Monday, April 18, 2005

Walkin’ the talk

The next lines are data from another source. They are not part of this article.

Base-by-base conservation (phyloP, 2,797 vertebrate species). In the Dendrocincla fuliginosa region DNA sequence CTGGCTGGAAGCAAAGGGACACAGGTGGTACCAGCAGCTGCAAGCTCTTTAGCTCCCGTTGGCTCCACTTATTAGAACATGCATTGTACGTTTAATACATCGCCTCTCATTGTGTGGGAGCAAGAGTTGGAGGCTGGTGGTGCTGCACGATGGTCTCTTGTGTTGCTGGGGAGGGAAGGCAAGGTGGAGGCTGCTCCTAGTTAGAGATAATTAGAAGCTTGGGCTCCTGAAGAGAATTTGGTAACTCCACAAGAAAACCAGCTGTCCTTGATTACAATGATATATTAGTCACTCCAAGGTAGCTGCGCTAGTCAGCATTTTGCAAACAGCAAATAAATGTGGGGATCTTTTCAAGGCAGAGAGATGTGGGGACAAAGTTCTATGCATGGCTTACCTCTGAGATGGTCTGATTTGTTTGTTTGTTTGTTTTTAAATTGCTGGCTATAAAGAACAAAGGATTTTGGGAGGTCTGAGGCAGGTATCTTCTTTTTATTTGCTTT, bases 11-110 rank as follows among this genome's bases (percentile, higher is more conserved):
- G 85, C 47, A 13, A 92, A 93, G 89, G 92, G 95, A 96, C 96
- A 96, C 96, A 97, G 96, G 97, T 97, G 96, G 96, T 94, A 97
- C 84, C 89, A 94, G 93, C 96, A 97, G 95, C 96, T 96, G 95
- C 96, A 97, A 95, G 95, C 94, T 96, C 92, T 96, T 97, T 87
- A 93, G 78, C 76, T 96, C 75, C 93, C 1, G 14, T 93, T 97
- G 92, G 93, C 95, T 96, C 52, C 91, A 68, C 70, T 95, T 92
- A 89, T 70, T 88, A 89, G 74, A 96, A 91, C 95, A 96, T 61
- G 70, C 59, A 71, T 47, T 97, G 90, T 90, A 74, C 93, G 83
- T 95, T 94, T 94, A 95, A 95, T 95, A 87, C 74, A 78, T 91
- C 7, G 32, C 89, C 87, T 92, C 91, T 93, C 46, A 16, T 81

Since my last post, I’ve been doing a lot of reflecting on a certain situation and debating how best to write about it. So here goes: I’m getting feedback about a former boss at a business in town. This man was a very vocal member of a certain religious group. He never “preached” at the employees because that would violate work rules, but he talked constantly about his church and his activities at church and his children's involvement at church and the general values followers of this church are noted for. He projected this image everywhere he went – almost. He was not a good boss, and morale improved dramatically when he left. Anecdotes of him that are now trickling out are quite revealing. It’s like the rootbeer my dad made when we were kids (one used to be able to buy the Hires rootbeer extract which was mixed in a recipe containing sugar, yeast, and water). If it wasn't cold enough, the rootbeer would explode out of the bottle if the cap was loosened. One time, almost an entire bottle ended up on the ceiling of the kitchen, but that's another story. Stuff people kept bottled up about him while he was there has come spewing out. The way he behaved in front of his employees and in private totally discredited everything he thought he was projecting about his religious life. Walkin’ the talk is more than just a cliche. It is vital for anyone who is trying to convince someone that their beliefs are true, important, and life-changing. I guess it is important for all of us who have a belief system we are interested in sharing to make sure the life we live lines up with what we say we believe. In another somewhat more humorous incident, R’s long-time friend related a story of a diet-food-cult guru (they couldn’t eat anything yellow) who was caught in his hotel room at a big conference (that the friend was attending ) eating Twinkies and Doritos. That was the end of the guru.

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